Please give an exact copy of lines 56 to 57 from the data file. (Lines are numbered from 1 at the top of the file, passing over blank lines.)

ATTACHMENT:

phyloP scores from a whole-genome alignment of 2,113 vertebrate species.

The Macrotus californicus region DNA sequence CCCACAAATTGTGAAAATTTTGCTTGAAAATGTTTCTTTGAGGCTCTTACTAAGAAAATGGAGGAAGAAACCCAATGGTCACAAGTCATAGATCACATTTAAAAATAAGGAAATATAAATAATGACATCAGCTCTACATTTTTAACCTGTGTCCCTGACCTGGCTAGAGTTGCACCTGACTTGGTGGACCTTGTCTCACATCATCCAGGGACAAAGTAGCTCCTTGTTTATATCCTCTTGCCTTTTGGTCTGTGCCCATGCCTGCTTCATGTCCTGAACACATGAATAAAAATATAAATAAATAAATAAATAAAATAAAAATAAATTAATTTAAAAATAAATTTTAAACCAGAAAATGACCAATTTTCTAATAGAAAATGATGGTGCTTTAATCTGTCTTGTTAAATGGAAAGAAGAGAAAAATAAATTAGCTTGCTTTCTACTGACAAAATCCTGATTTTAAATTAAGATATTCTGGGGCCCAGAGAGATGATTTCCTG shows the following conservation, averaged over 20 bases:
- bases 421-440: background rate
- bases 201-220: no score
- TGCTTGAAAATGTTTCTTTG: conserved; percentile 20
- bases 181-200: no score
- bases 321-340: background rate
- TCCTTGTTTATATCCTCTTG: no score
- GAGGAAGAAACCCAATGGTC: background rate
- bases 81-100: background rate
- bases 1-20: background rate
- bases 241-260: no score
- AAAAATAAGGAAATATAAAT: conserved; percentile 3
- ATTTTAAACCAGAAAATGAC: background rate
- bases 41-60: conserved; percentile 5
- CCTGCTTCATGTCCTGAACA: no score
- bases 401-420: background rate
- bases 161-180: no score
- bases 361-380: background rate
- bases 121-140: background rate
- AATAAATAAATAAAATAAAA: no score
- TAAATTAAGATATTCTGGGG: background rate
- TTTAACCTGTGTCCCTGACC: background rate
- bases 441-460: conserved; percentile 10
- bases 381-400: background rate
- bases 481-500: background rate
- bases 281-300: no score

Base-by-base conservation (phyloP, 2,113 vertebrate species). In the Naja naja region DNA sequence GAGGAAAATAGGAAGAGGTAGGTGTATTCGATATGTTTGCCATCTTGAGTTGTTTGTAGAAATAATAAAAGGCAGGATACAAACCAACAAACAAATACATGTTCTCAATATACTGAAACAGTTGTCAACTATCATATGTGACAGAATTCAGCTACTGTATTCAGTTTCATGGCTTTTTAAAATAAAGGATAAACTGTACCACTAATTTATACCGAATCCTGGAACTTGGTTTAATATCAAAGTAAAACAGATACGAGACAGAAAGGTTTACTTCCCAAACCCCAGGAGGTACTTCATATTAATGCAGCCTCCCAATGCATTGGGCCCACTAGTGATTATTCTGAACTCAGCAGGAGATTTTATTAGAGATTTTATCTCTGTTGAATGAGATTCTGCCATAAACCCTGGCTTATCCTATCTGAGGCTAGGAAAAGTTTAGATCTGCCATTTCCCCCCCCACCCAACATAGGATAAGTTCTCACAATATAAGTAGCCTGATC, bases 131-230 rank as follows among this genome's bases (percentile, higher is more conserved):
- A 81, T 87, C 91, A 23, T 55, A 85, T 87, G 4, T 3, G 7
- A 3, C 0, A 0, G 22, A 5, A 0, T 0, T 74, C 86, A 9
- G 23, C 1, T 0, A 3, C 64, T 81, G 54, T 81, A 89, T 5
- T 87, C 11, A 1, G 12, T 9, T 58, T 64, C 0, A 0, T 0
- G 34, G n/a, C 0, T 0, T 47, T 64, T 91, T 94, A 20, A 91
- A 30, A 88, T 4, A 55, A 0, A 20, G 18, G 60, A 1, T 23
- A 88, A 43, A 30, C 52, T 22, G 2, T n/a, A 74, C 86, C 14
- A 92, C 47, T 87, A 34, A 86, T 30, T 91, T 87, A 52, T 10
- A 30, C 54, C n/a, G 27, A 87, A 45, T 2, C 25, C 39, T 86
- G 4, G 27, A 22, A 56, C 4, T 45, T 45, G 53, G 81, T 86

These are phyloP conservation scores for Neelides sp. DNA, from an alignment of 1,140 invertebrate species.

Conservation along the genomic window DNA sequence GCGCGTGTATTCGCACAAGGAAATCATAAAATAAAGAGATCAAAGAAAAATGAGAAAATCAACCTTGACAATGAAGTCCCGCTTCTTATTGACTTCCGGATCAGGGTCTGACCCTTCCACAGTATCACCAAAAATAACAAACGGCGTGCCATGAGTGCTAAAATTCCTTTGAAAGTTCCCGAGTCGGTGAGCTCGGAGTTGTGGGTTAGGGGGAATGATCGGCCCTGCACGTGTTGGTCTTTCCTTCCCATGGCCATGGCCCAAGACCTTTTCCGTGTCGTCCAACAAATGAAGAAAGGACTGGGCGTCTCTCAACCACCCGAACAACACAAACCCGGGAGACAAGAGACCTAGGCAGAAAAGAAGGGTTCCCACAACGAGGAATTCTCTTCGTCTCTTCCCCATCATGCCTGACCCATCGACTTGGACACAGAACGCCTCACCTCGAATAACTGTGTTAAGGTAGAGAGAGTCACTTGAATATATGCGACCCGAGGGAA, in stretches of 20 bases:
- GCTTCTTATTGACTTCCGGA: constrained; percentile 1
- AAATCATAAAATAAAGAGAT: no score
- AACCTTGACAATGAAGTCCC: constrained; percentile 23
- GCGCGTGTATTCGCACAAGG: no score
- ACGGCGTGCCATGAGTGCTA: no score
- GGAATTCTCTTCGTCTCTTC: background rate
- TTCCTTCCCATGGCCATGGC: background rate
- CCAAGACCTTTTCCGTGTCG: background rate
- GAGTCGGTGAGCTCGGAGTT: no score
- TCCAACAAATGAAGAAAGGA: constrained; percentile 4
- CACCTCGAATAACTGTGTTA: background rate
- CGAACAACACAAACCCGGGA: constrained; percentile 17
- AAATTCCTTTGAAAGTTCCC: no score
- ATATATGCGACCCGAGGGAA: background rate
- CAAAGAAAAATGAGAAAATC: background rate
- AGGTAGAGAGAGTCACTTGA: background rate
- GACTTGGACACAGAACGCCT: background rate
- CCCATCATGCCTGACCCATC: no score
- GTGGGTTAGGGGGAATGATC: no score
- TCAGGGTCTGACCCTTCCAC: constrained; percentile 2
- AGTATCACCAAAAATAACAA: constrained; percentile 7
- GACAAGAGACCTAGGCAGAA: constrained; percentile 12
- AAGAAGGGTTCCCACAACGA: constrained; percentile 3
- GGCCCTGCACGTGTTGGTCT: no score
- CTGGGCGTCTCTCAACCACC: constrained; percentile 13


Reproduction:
- AGGTAGAGAGAGTCACTTGA: background rate
- GACTTGGACACAGAACGCCT: background rate